Dated: August 29, 2011
        Charles Baer, Assistant United States 
Attorney, Mobile, Alabama
Arthur P. Clarke, Attorney for the Debtor, 
Mobile, Alabama
This case is before the Court on the United 
States' Motion for Summary Judgment. The 
Court has jurisdiction to hear this matter 
pursuant to 28 U.S.C. §§ 157 and 1334 and the 
Order of Reference of the District Court. The 
Court has the authority to enter a final order 
pursuant to 28 U.S.C. § 157(b)(2). For the 
reasons indicated below, the Motion for 
Summary Judgment is due to be GRANTED and 
judgment should be entered accordingly.
        The pertinent facts are undisputed. Plaintiff 
Elizabeth Katherine Loving filed her underlying 
Chapter 7 bankruptcy case on April 8, 2011. 
Plaintiff's 2007 Federal income tax return was 
due April 15, 2008. Plaintiff filed her 2007 
Federal income tax return on February 19,
Page 2
2008. Further, the Court takes judicial notice 
that April 15, 2008 through April 15, 2011 is a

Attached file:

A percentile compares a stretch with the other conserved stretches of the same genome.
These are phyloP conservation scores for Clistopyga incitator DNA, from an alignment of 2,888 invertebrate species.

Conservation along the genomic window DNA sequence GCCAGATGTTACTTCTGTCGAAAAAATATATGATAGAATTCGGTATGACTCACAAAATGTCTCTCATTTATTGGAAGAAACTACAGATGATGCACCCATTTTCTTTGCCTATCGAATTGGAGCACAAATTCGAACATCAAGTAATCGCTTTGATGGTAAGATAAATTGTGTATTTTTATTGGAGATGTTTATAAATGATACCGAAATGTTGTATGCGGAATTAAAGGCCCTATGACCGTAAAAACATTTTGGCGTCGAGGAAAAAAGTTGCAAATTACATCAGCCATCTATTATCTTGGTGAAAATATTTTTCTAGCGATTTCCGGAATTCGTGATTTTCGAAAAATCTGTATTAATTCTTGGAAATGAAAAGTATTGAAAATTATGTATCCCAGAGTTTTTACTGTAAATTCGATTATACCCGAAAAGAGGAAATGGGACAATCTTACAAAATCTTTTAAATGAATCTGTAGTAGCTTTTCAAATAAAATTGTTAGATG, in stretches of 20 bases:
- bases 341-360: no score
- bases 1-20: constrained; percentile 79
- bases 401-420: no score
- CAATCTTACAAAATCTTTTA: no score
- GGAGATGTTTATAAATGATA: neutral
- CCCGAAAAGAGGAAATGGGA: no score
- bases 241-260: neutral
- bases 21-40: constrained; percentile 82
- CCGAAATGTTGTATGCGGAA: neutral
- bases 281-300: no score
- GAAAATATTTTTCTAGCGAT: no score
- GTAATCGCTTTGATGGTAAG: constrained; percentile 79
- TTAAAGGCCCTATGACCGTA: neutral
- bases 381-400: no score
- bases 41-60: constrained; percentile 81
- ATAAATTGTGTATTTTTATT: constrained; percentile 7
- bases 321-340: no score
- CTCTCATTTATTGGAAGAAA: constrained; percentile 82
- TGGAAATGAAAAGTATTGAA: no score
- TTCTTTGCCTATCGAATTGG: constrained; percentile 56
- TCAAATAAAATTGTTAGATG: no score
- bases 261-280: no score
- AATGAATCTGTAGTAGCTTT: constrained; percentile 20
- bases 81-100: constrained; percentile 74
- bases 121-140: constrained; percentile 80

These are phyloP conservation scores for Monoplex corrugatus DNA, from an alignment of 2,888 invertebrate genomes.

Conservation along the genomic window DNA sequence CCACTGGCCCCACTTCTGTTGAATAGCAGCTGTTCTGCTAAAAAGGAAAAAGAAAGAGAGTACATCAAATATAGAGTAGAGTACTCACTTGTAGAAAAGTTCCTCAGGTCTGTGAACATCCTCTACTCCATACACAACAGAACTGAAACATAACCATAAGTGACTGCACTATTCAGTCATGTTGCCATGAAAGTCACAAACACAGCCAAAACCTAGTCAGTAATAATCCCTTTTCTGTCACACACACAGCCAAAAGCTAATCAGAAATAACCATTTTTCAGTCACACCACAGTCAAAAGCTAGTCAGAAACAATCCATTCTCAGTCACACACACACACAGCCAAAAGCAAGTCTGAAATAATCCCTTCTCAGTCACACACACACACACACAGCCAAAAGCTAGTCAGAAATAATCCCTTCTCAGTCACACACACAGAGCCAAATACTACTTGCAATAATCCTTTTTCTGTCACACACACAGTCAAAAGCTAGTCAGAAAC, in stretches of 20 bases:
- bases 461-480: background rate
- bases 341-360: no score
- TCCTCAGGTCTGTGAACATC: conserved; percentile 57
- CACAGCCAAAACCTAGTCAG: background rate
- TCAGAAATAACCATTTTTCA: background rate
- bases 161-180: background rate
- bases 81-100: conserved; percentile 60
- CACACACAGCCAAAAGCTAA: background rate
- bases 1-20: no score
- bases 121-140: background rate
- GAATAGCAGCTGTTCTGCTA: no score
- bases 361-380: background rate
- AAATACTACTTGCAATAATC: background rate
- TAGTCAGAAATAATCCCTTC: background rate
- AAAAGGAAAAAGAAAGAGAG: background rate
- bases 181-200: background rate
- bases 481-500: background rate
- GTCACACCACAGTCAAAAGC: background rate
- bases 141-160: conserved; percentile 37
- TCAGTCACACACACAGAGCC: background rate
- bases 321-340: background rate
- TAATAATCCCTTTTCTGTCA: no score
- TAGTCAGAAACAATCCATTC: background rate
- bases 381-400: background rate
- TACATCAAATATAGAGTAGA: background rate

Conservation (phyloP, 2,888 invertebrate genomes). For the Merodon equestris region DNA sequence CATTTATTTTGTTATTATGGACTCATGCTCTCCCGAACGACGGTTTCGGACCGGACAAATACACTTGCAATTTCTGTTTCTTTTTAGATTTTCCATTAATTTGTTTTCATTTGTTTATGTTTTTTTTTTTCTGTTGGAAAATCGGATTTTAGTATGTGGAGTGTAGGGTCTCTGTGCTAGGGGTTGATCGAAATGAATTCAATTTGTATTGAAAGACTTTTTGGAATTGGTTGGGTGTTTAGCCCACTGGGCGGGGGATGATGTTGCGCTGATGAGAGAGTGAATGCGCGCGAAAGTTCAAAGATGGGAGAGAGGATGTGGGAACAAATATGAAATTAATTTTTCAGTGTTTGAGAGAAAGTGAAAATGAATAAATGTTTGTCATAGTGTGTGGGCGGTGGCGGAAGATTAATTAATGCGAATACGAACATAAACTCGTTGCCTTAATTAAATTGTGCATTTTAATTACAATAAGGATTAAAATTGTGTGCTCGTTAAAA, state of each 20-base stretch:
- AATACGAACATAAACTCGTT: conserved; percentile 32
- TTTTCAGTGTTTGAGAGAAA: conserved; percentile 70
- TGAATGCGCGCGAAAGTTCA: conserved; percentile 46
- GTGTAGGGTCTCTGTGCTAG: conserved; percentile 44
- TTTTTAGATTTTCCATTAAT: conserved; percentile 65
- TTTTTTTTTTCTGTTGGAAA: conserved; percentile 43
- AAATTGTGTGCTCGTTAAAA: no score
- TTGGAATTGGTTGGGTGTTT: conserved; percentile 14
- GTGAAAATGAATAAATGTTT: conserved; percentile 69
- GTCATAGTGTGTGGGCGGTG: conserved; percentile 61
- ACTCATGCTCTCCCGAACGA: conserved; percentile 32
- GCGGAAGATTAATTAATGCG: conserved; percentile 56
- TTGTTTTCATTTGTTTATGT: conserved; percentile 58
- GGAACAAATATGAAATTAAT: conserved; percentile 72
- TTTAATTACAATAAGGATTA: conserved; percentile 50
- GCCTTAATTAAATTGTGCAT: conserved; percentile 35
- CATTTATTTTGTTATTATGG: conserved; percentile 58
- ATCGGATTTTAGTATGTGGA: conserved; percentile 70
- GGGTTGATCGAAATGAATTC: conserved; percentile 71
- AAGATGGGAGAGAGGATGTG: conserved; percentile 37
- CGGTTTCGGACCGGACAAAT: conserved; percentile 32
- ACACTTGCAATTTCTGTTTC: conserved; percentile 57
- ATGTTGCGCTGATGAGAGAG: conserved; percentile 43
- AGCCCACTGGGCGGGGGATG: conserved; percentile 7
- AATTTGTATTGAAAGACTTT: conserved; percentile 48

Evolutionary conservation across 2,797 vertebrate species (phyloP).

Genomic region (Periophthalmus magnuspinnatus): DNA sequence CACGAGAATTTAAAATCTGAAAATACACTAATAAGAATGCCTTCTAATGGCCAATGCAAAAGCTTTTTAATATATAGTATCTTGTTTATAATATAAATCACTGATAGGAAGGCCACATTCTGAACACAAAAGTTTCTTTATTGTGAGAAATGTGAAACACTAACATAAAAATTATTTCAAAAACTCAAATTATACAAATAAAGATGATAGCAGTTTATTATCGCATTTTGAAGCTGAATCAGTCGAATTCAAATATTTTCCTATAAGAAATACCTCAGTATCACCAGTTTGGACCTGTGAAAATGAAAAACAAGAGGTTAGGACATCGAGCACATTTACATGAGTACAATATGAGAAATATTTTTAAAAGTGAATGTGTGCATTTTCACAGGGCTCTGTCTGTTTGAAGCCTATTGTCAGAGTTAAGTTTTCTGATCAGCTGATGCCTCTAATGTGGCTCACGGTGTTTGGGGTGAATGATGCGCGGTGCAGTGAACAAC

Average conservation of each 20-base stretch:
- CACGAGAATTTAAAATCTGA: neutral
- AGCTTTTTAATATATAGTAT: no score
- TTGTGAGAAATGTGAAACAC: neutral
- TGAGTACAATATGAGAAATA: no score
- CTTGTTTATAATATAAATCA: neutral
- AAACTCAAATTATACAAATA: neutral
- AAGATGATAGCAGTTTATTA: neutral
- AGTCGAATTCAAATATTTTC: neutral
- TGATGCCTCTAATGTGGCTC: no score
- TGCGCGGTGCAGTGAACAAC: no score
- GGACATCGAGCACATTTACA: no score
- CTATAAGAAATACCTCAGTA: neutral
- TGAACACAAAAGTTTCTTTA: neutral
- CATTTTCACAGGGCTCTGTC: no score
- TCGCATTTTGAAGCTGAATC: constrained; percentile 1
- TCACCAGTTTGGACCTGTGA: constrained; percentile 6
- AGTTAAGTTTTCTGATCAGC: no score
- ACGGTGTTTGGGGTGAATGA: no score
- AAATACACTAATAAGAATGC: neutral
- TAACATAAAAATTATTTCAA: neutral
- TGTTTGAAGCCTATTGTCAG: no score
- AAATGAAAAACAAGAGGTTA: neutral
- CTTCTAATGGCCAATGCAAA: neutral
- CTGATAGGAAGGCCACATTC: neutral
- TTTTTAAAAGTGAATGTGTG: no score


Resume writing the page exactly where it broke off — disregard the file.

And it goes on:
three year period, and that April 15, 2008 to 
April 8, 2011 is a period of less than three years.
        On June 15, 2011, Plaintiff filed the 
underlying adversary proceeding asking this 
Court to  determine  the  dischargeability  of  her 
2007 Federal income tax obligation. In that 
complaint, Plaintiff argued that 11 U.S.C. § 
523(a)(1) does not bar the dischargeability of her 
2007 Federal income tax debt. The United States 
answered Plaintiff's complaint on July 15, 2011 
and asserted as an affirmative defense that 
Plaintiff's 2007 tax debt was excepted from 
discharge because it was due within three years 
prior to Plaintiff's petition date.
        On July 22, 2011, the United States filed